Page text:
For the third consecutive game, UNC won the rebounding battle, this time 39–32, rebounding 43.9% of its misses while the Hokies only pulled down 30% of their misses.

After scoring in double figures for seven consecutive games, Todd-Williams is probably showing up more prominently in scouting reports and being defended differently. Her nine-point game Thursday ended the streak, and she was held to six Sunday, her lowest output since scoring six in the first game against the Hokies.

“She’s a little bit hesitant right now, where she wasn’t two weeks ago,” Banghart said. “But Kennedy Todd-Williams is one of our one of our best players and one of my most versatile and I don’t spend a lot of time worrying about our good players and how consistent they’re going to be throughout the course of the season.”

Kelly had more first-quarter points than Virginia Tech and UNC outscored the Hokies 11–4 in the last 6:33 of the opening quarter, capped by Kelly’s driving 3-point play.

It was the fourth consecutive game and eighth time this season that UNC has held an opponent to single-digit first-quarter points. It was the 18th time this season an opponent has failed to score double-digit points in a quarter.

“The first quarter, we definitely punched first,” Ustby said. “We’re moving the ball, getting the shots we wanted. And then, throughout the rest of the game, I think the ball kind of stuck a little bit. But that’s a credit to Virginia Tech’s defense because they did put a little more pressure and that’s just how the game goes sometimes.”

A 20–5 Hokies run to start the second quarter erased Carolina’s 12-point lead as UNC committed 10 turnovers in the period. Amoore’s second 3-pointer of the quarter gave the Hokies a 29–26 lead with 1:11 left in the first half.

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“Obviously not the result we wanted, but I thought we had a lot of grit,” Littlefield said. “It’s never easy to win on the road, and they shot really well today. The ball kind of bounced their way. But, hopefully, we can get them back if we see him again in the tournament.”

Virginia Tech took a 31–28 halftime lead after the Tar Heels scored seven points in the second quarter, tied for the lowest quarter output of the season after also scoring seven in the first quarter of their loss at N.C. State.

Carolina trimmed its deficit to one on Ustby’s nice inside move with 7:28 left in the third quarter, but back-to-back 3-pointers from Amoore and Sheppard gave Virginia Tech a 52–32 lead entering the final quarter. The run became 9–0 on an Amoore 3-pointer two minutes into the final quarter.

Hodgson pulled UNC within five with a 3-pointer and a driving layup with 5:28 left. Ustby cut the deficit to four with a layup and then a driving 3-point play with 4:07 remaining, but 3-pointers from King and Sheppard shoved the lead back to 10 with 2:57 left.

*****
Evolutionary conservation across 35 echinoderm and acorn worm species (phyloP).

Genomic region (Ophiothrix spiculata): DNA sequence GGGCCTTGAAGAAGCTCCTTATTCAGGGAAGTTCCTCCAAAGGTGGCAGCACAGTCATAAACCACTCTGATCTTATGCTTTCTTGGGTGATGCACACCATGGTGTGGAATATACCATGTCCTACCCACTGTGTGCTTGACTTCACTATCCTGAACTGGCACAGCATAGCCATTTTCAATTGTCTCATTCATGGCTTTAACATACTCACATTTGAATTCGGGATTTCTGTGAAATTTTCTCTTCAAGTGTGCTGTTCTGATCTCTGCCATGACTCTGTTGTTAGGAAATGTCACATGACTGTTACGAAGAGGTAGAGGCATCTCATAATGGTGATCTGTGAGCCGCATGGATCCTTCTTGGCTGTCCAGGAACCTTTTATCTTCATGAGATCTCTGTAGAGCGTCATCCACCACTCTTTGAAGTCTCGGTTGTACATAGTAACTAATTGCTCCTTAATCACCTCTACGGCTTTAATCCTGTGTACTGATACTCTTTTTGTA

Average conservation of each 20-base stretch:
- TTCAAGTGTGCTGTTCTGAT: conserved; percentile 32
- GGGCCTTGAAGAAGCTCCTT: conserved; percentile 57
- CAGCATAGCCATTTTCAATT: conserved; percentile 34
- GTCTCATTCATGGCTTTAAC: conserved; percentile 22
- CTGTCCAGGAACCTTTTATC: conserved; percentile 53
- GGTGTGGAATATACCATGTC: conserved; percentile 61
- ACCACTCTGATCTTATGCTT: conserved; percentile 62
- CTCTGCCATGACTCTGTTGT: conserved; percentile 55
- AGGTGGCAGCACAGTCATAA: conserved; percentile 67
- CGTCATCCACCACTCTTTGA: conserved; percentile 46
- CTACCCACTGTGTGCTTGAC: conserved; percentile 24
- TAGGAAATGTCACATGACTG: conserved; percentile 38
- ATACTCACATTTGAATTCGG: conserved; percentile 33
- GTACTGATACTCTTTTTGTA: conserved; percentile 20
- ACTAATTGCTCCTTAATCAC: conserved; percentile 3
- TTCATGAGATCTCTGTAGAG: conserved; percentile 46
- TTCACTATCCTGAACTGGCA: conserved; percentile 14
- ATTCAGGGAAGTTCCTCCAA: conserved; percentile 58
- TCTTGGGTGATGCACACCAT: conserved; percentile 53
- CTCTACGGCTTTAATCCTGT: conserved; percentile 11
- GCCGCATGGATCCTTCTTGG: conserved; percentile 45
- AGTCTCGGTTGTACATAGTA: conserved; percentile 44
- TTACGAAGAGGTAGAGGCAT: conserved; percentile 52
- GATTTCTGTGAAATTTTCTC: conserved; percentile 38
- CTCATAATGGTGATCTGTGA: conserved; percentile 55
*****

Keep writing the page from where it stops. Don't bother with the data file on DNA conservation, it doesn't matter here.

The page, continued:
Carolina made 12 of 13 free-throw attempts and is 52 of 60 in the last three games.

The Tar Heels return home for a huge 6 p.m. game Thursday against No. 3 Louisville (regional sports networks). The Cardinals (22–2, 13–1) extended their win streak to seven with a 73–47 home win Sunday over No. 18 Notre Dame.

Va. Tech 66, No. 23 UNC 61

ACC standings

DateScore, record/
day, time, TV
LocationOpponent
(current rank)
November (6–0)
992–47 win, 1–0HomeN.C. A&T
1489–33 win, 2–0RoadCharlotte
1789–44 win, 3–0HomeAppalachian State
2179–46 win, 4–0RoadTCU
2672–59 win, 5–0Bimini, BahamasX — VCU
2758–37 win, 6–0Bimini, BahamasX — Washington
December (6–0, 2–0 ACC)
182–76 win, 7–0RoadY — Minnesota
593–47 win, 8–0HomeJames Madison
12107–46 win, 9–0HomeUNC Asheville
15Game canceledHomeJacksonville
1976–63 win, 10–0, 1–0 ACCRoadBoston College
2183–47 win, 11–0HomeAlabama State
3079–43 win, 12–0, 2–0HomeSyracuse
January (4–4, 4–4 ACC)
281–62 win, 13–0, 3–0 ACCHomeClemson
672–45 loss, 13–1, 3–1RoadNo. 5 N.C. State
971–46 win, 14–1, 4–1HomeVirginia Tech
1670–64 loss, 14–2, 4–2RoadNo. 18 Notre Dame
2061–52 win, 15–2, 5–2HomeVirginia
2355–38 loss, 15–3, 5–3RoadNo. 11 Georgia Tech
2778–62 win, 16–3, 6–3RoadDuke
3066–58 loss, 16–4, 6–4HomeNo. 5 N.C. State
February (3–1, 3–1 ACC)
378–59 win, 17–4, 7–4RoadWake Forest
685–38 win, 18–4, 8–4HomeMiami
1064–54 win, 19–4, 9–4HomePittsburgh
1366–61 loss, 19–5, 9–5RoadVirginia Tech
17Thursday, 6, RSNHomeNo. 3 Louisville
20Sunday, noon, RSNRoadFlorida State
24Thursday, 7, ACCNXRoadVirginia
27Sunday, TBA, ESPN2 or ACCNHomeDuke
March
2–
6
ACC TournamentGreensboro
ACCNX — ACC Network Extra (ESPN3); ACCN — ACC Network; RSN — regional sports networks;
X —Goombay Splash; Y — Big Ten/ACC Challenge

Photos courtesy of Virginia Tech Athletics